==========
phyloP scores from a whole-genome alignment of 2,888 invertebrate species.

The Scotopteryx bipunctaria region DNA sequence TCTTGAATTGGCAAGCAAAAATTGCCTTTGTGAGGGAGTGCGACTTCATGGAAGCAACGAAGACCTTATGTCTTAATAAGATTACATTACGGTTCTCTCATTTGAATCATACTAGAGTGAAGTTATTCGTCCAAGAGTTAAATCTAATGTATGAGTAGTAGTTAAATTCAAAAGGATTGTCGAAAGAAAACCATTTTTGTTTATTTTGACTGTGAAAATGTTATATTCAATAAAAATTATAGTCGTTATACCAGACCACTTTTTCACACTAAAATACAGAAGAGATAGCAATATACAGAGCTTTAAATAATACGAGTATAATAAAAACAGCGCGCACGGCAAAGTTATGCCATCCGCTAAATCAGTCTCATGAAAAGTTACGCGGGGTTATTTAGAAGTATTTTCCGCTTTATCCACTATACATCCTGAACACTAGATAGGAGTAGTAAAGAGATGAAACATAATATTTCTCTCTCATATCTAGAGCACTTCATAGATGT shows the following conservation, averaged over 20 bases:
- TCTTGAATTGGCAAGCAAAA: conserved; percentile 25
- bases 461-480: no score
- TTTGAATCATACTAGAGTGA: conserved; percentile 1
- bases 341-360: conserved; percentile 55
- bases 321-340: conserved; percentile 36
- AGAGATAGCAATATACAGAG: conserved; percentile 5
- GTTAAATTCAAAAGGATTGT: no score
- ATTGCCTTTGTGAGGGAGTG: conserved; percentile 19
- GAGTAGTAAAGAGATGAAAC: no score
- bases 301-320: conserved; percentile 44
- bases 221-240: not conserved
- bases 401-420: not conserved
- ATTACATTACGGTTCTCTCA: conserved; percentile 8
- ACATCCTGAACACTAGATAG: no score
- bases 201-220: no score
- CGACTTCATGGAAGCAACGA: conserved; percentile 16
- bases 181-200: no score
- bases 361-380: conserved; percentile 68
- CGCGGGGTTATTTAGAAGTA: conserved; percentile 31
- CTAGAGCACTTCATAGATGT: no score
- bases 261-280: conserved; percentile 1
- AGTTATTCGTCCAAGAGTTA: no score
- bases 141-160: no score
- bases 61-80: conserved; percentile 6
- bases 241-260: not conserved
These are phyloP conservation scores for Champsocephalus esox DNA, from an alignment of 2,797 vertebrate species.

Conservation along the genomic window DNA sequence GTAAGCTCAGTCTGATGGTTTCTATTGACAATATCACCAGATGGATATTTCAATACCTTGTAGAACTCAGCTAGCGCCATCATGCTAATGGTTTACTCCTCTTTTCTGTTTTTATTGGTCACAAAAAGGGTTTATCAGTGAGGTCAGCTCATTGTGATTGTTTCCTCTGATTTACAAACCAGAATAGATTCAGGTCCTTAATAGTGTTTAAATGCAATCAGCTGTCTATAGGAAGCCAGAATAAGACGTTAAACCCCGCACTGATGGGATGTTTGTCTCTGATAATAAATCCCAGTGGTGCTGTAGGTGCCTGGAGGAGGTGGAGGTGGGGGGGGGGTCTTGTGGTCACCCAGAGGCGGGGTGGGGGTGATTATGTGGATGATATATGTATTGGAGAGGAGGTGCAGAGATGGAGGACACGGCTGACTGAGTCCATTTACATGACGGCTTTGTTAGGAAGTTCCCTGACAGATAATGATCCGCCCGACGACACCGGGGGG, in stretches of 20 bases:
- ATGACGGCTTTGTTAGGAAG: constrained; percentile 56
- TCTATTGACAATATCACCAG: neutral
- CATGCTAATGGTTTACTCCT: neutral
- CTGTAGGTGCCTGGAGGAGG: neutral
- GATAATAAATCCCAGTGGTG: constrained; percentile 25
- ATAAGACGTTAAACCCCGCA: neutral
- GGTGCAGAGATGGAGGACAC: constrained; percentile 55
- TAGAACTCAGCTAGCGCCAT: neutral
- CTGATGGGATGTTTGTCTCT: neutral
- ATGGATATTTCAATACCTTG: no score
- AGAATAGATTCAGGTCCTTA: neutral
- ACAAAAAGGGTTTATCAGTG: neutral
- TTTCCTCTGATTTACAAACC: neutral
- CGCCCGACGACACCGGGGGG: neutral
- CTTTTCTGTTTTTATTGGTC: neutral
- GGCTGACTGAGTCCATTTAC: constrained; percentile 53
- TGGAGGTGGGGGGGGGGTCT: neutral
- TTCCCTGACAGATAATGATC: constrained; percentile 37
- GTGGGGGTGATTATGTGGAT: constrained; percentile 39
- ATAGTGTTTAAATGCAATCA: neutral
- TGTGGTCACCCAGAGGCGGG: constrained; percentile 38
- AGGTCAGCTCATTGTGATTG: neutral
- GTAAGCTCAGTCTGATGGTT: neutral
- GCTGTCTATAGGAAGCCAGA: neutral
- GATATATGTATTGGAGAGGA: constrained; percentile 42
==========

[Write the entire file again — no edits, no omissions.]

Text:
phyloP scores from a whole-genome alignment of 2,888 invertebrate species.

The Scotopteryx bipunctaria region DNA sequence TCTTGAATTGGCAAGCAAAAATTGCCTTTGTGAGGGAGTGCGACTTCATGGAAGCAACGAAGACCTTATGTCTTAATAAGATTACATTACGGTTCTCTCATTTGAATCATACTAGAGTGAAGTTATTCGTCCAAGAGTTAAATCTAATGTATGAGTAGTAGTTAAATTCAAAAGGATTGTCGAAAGAAAACCATTTTTGTTTATTTTGACTGTGAAAATGTTATATTCAATAAAAATTATAGTCGTTATACCAGACCACTTTTTCACACTAAAATACAGAAGAGATAGCAATATACAGAGCTTTAAATAATACGAGTATAATAAAAACAGCGCGCACGGCAAAGTTATGCCATCCGCTAAATCAGTCTCATGAAAAGTTACGCGGGGTTATTTAGAAGTATTTTCCGCTTTATCCACTATACATCCTGAACACTAGATAGGAGTAGTAAAGAGATGAAACATAATATTTCTCTCTCATATCTAGAGCACTTCATAGATGT shows the following conservation, averaged over 20 bases:
- TCTTGAATTGGCAAGCAAAA: conserved; percentile 25
- bases 461-480: no score
- TTTGAATCATACTAGAGTGA: conserved; percentile 1
- bases 341-360: conserved; percentile 55
- bases 321-340: conserved; percentile 36
- AGAGATAGCAATATACAGAG: conserved; percentile 5
- GTTAAATTCAAAAGGATTGT: no score
- ATTGCCTTTGTGAGGGAGTG: conserved; percentile 19
- GAGTAGTAAAGAGATGAAAC: no score
- bases 301-320: conserved; percentile 44
- bases 221-240: not conserved
- bases 401-420: not conserved
- ATTACATTACGGTTCTCTCA: conserved; percentile 8
- ACATCCTGAACACTAGATAG: no score
- bases 201-220: no score
- CGACTTCATGGAAGCAACGA: conserved; percentile 16
- bases 181-200: no score
- bases 361-380: conserved; percentile 68
- CGCGGGGTTATTTAGAAGTA: conserved; percentile 31
- CTAGAGCACTTCATAGATGT: no score
- bases 261-280: conserved; percentile 1
- AGTTATTCGTCCAAGAGTTA: no score
- bases 141-160: no score
- bases 61-80: conserved; percentile 6
- bases 241-260: not conserved
These are phyloP conservation scores for Champsocephalus esox DNA, from an alignment of 2,797 vertebrate species.

Conservation along the genomic window DNA sequence GTAAGCTCAGTCTGATGGTTTCTATTGACAATATCACCAGATGGATATTTCAATACCTTGTAGAACTCAGCTAGCGCCATCATGCTAATGGTTTACTCCTCTTTTCTGTTTTTATTGGTCACAAAAAGGGTTTATCAGTGAGGTCAGCTCATTGTGATTGTTTCCTCTGATTTACAAACCAGAATAGATTCAGGTCCTTAATAGTGTTTAAATGCAATCAGCTGTCTATAGGAAGCCAGAATAAGACGTTAAACCCCGCACTGATGGGATGTTTGTCTCTGATAATAAATCCCAGTGGTGCTGTAGGTGCCTGGAGGAGGTGGAGGTGGGGGGGGGGTCTTGTGGTCACCCAGAGGCGGGGTGGGGGTGATTATGTGGATGATATATGTATTGGAGAGGAGGTGCAGAGATGGAGGACACGGCTGACTGAGTCCATTTACATGACGGCTTTGTTAGGAAGTTCCCTGACAGATAATGATCCGCCCGACGACACCGGGGGG, in stretches of 20 bases:
- ATGACGGCTTTGTTAGGAAG: constrained; percentile 56
- TCTATTGACAATATCACCAG: neutral
- CATGCTAATGGTTTACTCCT: neutral
- CTGTAGGTGCCTGGAGGAGG: neutral
- GATAATAAATCCCAGTGGTG: constrained; percentile 25
- ATAAGACGTTAAACCCCGCA: neutral
- GGTGCAGAGATGGAGGACAC: constrained; percentile 55
- TAGAACTCAGCTAGCGCCAT: neutral
- CTGATGGGATGTTTGTCTCT: neutral
- ATGGATATTTCAATACCTTG: no score
- AGAATAGATTCAGGTCCTTA: neutral
- ACAAAAAGGGTTTATCAGTG: neutral
- TTTCCTCTGATTTACAAACC: neutral
- CGCCCGACGACACCGGGGGG: neutral
- CTTTTCTGTTTTTATTGGTC: neutral
- GGCTGACTGAGTCCATTTAC: constrained; percentile 53
- TGGAGGTGGGGGGGGGGTCT: neutral
- TTCCCTGACAGATAATGATC: constrained; percentile 37
- GTGGGGGTGATTATGTGGAT: constrained; percentile 39
- ATAGTGTTTAAATGCAATCA: neutral
- TGTGGTCACCCAGAGGCGGG: constrained; percentile 38
- AGGTCAGCTCATTGTGATTG: neutral
- GTAAGCTCAGTCTGATGGTT: neutral
- GCTGTCTATAGGAAGCCAGA: neutral
- GATATATGTATTGGAGAGGA: constrained; percentile 42